Earth Angels: How a Local Fundraiser Got Its Name

Earth Angels: How a Local Fundraiser Got Its Name

The ‘Mangum for Ross Team’ has raised money for the Brain Tumor Center at Duke for more than 20 years


In August 1994, kindergarten teacher Paula Green was gearing up to welcome a new group of children into her classroom at Mangum Primary School in Bahama. She was busy sorting art supplies, arranging furniture and organizing paperwork when she was called into the principal’s office.

“The principal started telling me about a little boy who would be starting kindergarten that year. He had just been diagnosed with a brain tumor and was receiving treatment at Duke,” Paula says. “Then she said, ‘Paula, I’m putting the little boy in your class.’”

The boy’s name was Ross McDaniel. At just 5 years old, he had been diagnosed with a Glioblastoma, a highly malignant classification of brain tumor. His family and teachers were anxious about Ross starting school, but felt it was important that he continue to live life as any other child. He joined Paula’s class and began a journey that would make an unforgettable impact on the lives and hearts of an entire community.

In his years at the school, Ross worked very closely with a team of wonderful teachers: Paula served as his kindergarten classroom teacher; Debbie Scott, his speech therapist; and Laura Hare, his exceptional children’s teacher. In working with Ross, all three women fell in love with the sweet child, but recognized that few people knew anything about brain tumors and the impact they can have on the lives of those affected by the condition.

They decided to get involved with the Duke Forest 5K, a walk intended to raise money for research at the Preston Robert Tisch Brain Tumor Center at Duke and support patients and families living with brain tumors.

“We threw ourselves into the cause,” Paula says. “We held community dances, talent shows, hot dog dinners, raffles, silent auctions and even sleepovers at the school to raise money.”

“We held off campus wine tastings and wrote letters to local businesses asking for donations,” Laura says. “We even wrote a letter to Oprah!”

The teachers wanted Ross, as well as his classmates, to have an opportunity to be involved with the cause, but knew a 5K walk was too much to ask. “We knew that kindergarten children couldn’t walk a whole 5K at the Duke Forest event, so we held a shorter walk in Bahama,” Paula explains. “We wanted the children to understand that they are part of a community, and communities help one another.”

The walk was a huge success; parents and children from across the community got involved and raised money to be donated to brain tumor research. “Even the state superintendent of schools heard about the cause and came out to our walk to show support,” Debbie says. “He called the school, and I remember being so shocked, I wasn’t sure what to say to him!”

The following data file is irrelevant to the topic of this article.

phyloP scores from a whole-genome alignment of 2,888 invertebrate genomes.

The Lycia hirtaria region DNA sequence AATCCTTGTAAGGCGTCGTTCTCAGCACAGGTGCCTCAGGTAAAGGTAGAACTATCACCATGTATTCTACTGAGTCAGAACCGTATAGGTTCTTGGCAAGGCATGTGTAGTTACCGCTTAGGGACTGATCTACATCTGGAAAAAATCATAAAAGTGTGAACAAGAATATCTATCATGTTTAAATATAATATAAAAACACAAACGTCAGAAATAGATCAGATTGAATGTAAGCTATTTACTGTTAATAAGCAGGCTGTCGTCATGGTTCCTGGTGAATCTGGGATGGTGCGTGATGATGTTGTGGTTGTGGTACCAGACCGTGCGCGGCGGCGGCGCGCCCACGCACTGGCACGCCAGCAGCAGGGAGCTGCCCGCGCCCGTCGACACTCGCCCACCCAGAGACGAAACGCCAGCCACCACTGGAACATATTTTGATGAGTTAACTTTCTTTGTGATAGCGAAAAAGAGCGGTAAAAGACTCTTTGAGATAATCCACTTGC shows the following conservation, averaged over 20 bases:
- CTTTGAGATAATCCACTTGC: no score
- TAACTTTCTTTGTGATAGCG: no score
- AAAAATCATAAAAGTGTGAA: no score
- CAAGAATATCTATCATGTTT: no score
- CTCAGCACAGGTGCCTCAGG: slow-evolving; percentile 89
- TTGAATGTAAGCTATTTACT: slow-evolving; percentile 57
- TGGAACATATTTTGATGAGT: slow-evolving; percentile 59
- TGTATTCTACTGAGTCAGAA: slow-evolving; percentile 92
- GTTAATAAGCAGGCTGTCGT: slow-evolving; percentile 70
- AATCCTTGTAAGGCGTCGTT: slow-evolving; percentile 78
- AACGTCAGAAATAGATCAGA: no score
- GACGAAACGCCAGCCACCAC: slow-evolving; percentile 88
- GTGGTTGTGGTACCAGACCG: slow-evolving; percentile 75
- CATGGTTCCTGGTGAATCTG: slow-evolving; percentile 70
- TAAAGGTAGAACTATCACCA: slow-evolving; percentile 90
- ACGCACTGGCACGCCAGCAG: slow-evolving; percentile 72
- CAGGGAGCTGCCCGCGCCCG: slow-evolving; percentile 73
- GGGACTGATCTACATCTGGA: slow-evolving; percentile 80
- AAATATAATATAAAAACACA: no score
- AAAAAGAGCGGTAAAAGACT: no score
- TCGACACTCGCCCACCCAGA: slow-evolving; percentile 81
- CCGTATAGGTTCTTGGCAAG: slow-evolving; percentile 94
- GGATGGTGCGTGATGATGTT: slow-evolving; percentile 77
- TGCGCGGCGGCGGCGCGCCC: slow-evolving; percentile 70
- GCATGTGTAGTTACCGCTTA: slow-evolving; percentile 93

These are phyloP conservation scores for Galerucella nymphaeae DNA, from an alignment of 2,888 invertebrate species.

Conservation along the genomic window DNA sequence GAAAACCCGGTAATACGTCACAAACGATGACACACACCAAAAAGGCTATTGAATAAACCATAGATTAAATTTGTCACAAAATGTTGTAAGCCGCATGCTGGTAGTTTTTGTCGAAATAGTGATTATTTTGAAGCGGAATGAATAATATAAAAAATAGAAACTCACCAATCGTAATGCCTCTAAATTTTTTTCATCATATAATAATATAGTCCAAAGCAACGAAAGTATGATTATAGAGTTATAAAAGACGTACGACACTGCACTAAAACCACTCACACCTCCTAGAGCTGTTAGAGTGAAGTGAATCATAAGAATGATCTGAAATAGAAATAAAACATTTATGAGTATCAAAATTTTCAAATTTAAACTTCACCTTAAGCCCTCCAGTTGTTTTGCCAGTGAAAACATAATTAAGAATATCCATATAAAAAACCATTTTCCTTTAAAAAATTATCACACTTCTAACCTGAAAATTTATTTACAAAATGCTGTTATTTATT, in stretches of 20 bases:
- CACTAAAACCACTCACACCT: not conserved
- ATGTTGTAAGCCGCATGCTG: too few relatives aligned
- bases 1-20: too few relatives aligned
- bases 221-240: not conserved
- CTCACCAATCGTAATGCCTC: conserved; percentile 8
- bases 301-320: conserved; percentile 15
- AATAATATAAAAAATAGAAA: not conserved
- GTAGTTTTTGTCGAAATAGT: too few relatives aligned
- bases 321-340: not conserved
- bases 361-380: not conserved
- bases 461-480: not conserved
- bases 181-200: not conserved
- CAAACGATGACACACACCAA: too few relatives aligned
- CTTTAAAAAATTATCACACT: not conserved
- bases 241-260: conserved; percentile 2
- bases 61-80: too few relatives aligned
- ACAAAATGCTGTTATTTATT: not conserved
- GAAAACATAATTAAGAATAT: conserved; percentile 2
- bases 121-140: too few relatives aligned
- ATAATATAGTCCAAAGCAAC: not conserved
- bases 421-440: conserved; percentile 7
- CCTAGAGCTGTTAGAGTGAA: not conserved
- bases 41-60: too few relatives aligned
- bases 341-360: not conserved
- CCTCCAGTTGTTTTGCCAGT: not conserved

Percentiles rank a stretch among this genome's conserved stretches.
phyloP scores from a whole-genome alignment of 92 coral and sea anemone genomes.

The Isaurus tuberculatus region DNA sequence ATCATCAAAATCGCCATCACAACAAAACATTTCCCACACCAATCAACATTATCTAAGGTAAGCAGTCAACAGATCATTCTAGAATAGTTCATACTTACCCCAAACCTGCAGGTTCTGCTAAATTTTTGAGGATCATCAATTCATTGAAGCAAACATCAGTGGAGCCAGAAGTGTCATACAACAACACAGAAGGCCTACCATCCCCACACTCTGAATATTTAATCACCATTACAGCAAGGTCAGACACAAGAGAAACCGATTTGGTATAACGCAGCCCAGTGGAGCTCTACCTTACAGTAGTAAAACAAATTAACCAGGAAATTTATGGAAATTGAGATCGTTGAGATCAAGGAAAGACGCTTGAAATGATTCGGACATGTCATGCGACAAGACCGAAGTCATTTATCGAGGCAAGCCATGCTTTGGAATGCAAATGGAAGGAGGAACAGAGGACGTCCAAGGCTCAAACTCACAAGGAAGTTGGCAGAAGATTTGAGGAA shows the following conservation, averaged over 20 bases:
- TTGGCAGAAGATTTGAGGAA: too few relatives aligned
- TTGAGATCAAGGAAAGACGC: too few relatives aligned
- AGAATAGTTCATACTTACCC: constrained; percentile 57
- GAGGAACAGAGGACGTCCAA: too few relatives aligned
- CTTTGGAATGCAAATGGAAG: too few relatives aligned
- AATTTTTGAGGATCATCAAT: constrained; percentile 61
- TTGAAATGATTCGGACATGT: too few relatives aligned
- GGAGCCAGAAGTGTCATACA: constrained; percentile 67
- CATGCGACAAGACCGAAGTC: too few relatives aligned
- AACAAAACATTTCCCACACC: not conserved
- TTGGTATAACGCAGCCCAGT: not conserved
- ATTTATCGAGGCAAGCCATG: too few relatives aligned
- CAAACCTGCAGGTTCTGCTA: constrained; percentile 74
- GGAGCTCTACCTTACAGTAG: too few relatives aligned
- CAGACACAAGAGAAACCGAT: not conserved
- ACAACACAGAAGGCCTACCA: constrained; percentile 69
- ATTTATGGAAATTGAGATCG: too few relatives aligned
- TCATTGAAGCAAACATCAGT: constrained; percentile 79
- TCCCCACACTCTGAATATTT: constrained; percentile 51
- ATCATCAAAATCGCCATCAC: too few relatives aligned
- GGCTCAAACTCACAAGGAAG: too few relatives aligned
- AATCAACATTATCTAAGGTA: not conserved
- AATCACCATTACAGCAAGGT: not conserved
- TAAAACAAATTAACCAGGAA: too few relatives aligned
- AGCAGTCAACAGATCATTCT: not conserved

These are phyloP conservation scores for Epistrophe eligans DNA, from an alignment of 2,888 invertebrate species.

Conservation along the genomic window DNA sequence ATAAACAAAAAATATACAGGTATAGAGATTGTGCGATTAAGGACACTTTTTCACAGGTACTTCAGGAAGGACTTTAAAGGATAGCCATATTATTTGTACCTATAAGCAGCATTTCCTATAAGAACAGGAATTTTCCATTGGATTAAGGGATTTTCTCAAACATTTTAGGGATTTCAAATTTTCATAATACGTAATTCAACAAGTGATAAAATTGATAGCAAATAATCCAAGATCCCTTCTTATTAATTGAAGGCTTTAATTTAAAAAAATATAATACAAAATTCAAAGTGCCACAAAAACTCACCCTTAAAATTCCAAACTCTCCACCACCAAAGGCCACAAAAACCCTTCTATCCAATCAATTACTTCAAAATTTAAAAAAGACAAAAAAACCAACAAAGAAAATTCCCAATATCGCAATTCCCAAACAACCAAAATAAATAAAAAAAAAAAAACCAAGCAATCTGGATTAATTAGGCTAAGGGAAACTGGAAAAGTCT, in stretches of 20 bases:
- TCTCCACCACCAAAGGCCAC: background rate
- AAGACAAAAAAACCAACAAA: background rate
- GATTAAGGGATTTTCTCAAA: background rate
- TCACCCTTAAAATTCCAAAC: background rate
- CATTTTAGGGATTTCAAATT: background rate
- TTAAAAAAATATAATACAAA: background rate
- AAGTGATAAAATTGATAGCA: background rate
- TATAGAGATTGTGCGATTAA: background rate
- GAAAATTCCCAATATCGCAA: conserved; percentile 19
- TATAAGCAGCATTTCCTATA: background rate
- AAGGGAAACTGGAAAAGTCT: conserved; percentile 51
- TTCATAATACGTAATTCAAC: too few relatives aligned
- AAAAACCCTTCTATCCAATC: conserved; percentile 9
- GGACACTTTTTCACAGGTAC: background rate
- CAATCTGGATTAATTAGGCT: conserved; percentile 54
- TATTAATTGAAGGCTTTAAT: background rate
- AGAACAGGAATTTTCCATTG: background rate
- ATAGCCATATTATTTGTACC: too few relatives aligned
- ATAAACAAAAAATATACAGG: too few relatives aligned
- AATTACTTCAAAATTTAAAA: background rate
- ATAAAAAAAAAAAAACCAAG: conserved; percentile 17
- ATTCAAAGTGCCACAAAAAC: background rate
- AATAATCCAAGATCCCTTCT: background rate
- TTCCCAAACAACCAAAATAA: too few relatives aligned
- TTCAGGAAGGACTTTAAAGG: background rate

When it came time for the big event, the teachers themselves took the money they had raised – about $6,500 – to the Duke Forest 5K in a brown paper bag. “I was walking around with this bag full of money, trying to find someone to give it to in order for it to be donated to the Brain Tumor Center,” Paula laughs.

Laura Hare, Paula Green and Debbie Scott present a check for their funds raised to the Duke Brain Tumor Research Center in 1996.

This would be the first of many donations made to the center by the new “Mangum for Ross Team” – named after the school, teachers and children who loved and supported Ross and his family.

In Ross’ second year at Mangum, the team organized a second short walk with the same goals in mind. This time, they decided to come up with a theme to create more excitement. They went with Ross’s favorite song: “Angels Among Us” by Alabama.

This time, it was the Brain Tumor Center who approached the Mangum for Ross Team.

“Duke asked us if they could use the name ‘Angels Among Us’ as the ongoing theme for their walk,” says Paula. “Of course, we said yes!” And in 1996, the name “Duke Forest 5K” was changed to “Angels Among Us” as a way to inspire hope in the patients and families impacted by brain tumors.

Paula Green, Debbie Scott and Laura Hare celebrate their fundraising total at the 2000 Angels Among Us 5K and Family Fun Walk.

In the spring of 1996, Ross lost his battle with the cancer. The entire Mangum community was devastated. But his teachers, family and friends were more determined than ever to continue their work raising money for research to fight brain tumors. Laura and Debbie joined the Angels Among Us planning committee in 1996, alongside Paula and Ross’s mother, Karen McDaniel, who had become members the previous year. As part of the planning committee, the women worked to organize the Angels Among Us 5K and Family Fun Walk.

Today, the women no longer teach at what is now Mangum Elementary School, but all remain as members of the Angels Among Us planning committee. Since 1995, the Mangum for Ross Team has raised more than $325,000 for the Brain Tumor Center. The Angels Among Us Walk is still held every April, and the Mangum for Ross Team continues to receive donations in Ross’s name.

Karen McDaniel, Paula Green, Debbie Scott and Laura Hare celebrate after announcing their fundraising total in 2008.

“None of us thought that we would still be doing this over 20 years later,” Paula says, “but now it’s a passion. We can’t stop until we find a cure.”

Debbie Scott, Laura Hare and Paula Green after an Angels Among Us committee meeting in 2017.
Lauren Ayer is a Durham native who loves the Bull City and all it has to offer. She is an elementary school teacher and committee member for the Angels Among Us charity, raising money for brain tumor research at Duke.